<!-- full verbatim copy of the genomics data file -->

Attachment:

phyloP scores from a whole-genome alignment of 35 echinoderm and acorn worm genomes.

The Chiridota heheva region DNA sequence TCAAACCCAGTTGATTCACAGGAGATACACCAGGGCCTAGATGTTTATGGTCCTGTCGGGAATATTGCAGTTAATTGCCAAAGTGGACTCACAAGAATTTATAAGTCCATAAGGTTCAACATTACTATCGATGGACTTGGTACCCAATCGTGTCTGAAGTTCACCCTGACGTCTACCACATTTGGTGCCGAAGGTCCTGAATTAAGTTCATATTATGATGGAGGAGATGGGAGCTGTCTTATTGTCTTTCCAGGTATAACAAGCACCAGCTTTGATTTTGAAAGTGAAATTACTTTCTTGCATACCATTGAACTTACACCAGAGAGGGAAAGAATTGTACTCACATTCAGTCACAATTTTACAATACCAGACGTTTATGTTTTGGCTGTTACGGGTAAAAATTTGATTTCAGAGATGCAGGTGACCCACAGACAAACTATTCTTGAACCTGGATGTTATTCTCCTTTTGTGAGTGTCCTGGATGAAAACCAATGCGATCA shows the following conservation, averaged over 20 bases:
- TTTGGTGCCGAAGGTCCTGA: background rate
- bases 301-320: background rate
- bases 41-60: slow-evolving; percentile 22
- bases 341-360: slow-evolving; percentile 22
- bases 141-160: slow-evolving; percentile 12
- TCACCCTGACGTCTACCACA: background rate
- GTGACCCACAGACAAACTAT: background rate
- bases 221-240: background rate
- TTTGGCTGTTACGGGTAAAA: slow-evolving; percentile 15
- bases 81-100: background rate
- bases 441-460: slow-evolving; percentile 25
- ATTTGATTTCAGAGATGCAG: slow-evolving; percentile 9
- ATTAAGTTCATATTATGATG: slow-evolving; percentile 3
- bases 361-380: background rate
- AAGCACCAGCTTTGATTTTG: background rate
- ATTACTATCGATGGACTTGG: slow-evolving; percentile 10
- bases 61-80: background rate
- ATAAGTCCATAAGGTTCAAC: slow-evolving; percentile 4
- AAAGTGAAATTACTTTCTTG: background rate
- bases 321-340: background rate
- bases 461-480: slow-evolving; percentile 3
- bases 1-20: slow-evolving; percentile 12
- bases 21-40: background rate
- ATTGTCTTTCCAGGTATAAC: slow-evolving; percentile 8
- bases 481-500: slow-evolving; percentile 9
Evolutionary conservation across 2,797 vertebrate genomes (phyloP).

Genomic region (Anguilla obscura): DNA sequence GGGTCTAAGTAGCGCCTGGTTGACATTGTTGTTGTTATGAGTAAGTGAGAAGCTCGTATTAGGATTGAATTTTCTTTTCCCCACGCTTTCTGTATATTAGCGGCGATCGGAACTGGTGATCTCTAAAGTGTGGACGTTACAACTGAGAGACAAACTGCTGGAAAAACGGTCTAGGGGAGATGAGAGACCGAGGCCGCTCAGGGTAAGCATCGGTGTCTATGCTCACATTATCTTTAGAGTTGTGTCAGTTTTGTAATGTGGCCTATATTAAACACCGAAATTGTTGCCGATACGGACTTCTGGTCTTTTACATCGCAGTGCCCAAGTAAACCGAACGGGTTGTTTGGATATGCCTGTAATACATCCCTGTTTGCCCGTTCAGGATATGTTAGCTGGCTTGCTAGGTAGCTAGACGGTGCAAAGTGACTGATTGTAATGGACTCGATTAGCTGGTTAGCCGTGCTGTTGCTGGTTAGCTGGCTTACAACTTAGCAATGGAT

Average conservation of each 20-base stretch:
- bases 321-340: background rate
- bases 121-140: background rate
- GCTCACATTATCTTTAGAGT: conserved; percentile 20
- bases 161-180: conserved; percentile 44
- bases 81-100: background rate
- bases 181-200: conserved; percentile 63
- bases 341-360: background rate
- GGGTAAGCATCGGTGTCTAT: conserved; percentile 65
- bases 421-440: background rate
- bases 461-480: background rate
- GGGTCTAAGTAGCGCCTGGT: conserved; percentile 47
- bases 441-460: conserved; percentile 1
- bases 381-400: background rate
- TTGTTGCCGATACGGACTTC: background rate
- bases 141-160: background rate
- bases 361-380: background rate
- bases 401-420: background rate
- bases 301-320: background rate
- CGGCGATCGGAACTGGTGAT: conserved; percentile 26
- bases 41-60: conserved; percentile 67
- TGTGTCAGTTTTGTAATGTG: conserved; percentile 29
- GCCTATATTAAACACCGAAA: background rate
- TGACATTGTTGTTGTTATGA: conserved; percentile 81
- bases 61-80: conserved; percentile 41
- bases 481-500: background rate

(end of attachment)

phyloP scores from a whole-genome alignment of 35 echinoderm and acorn worm genomes.

The Chiridota heheva region DNA sequence TCAAACCCAGTTGATTCACAGGAGATACACCAGGGCCTAGATGTTTATGGTCCTGTCGGGAATATTGCAGTTAATTGCCAAAGTGGACTCACAAGAATTTATAAGTCCATAAGGTTCAACATTACTATCGATGGACTTGGTACCCAATCGTGTCTGAAGTTCACCCTGACGTCTACCACATTTGGTGCCGAAGGTCCTGAATTAAGTTCATATTATGATGGAGGAGATGGGAGCTGTCTTATTGTCTTTCCAGGTATAACAAGCACCAGCTTTGATTTTGAAAGTGAAATTACTTTCTTGCATACCATTGAACTTACACCAGAGAGGGAAAGAATTGTACTCACATTCAGTCACAATTTTACAATACCAGACGTTTATGTTTTGGCTGTTACGGGTAAAAATTTGATTTCAGAGATGCAGGTGACCCACAGACAAACTATTCTTGAACCTGGATGTTATTCTCCTTTTGTGAGTGTCCTGGATGAAAACCAATGCGATCA shows the following conservation, averaged over 20 bases:
- TTTGGTGCCGAAGGTCCTGA: background rate
- bases 301-320: background rate
- bases 41-60: slow-evolving; percentile 22
- bases 341-360: slow-evolving; percentile 22
- bases 141-160: slow-evolving; percentile 12
- TCACCCTGACGTCTACCACA: background rate
- GTGACCCACAGACAAACTAT: background rate
- bases 221-240: background rate
- TTTGGCTGTTACGGGTAAAA: slow-evolving; percentile 15
- bases 81-100: background rate
- bases 441-460: slow-evolving; percentile 25
- ATTTGATTTCAGAGATGCAG: slow-evolving; percentile 9
- ATTAAGTTCATATTATGATG: slow-evolving; percentile 3
- bases 361-380: background rate
- AAGCACCAGCTTTGATTTTG: background rate
- ATTACTATCGATGGACTTGG: slow-evolving; percentile 10
- bases 61-80: background rate
- ATAAGTCCATAAGGTTCAAC: slow-evolving; percentile 4
- AAAGTGAAATTACTTTCTTG: background rate
- bases 321-340: background rate
- bases 461-480: slow-evolving; percentile 3
- bases 1-20: slow-evolving; percentile 12
- bases 21-40: background rate
- ATTGTCTTTCCAGGTATAAC: slow-evolving; percentile 8
- bases 481-500: slow-evolving; percentile 9
Evolutionary conservation across 2,797 vertebrate genomes (phyloP).

Genomic region (Anguilla obscura): DNA sequence GGGTCTAAGTAGCGCCTGGTTGACATTGTTGTTGTTATGAGTAAGTGAGAAGCTCGTATTAGGATTGAATTTTCTTTTCCCCACGCTTTCTGTATATTAGCGGCGATCGGAACTGGTGATCTCTAAAGTGTGGACGTTACAACTGAGAGACAAACTGCTGGAAAAACGGTCTAGGGGAGATGAGAGACCGAGGCCGCTCAGGGTAAGCATCGGTGTCTATGCTCACATTATCTTTAGAGTTGTGTCAGTTTTGTAATGTGGCCTATATTAAACACCGAAATTGTTGCCGATACGGACTTCTGGTCTTTTACATCGCAGTGCCCAAGTAAACCGAACGGGTTGTTTGGATATGCCTGTAATACATCCCTGTTTGCCCGTTCAGGATATGTTAGCTGGCTTGCTAGGTAGCTAGACGGTGCAAAGTGACTGATTGTAATGGACTCGATTAGCTGGTTAGCCGTGCTGTTGCTGGTTAGCTGGCTTACAACTTAGCAATGGAT

Average conservation of each 20-base stretch:
- bases 321-340: background rate
- bases 121-140: background rate
- GCTCACATTATCTTTAGAGT: conserved; percentile 20
- bases 161-180: conserved; percentile 44
- bases 81-100: background rate
- bases 181-200: conserved; percentile 63
- bases 341-360: background rate
- GGGTAAGCATCGGTGTCTAT: conserved; percentile 65
- bases 421-440: background rate
- bases 461-480: background rate
- GGGTCTAAGTAGCGCCTGGT: conserved; percentile 47
- bases 441-460: conserved; percentile 1
- bases 381-400: background rate
- TTGTTGCCGATACGGACTTC: background rate
- bases 141-160: background rate
- bases 361-380: background rate
- bases 401-420: background rate
- bases 301-320: background rate
- CGGCGATCGGAACTGGTGAT: conserved; percentile 26
- bases 41-60: conserved; percentile 67
- TGTGTCAGTTTTGTAATGTG: conserved; percentile 29
- GCCTATATTAAACACCGAAA: background rate
- TGACATTGTTGTTGTTATGA: conserved; percentile 81
- bases 61-80: conserved; percentile 41
- bases 481-500: background rate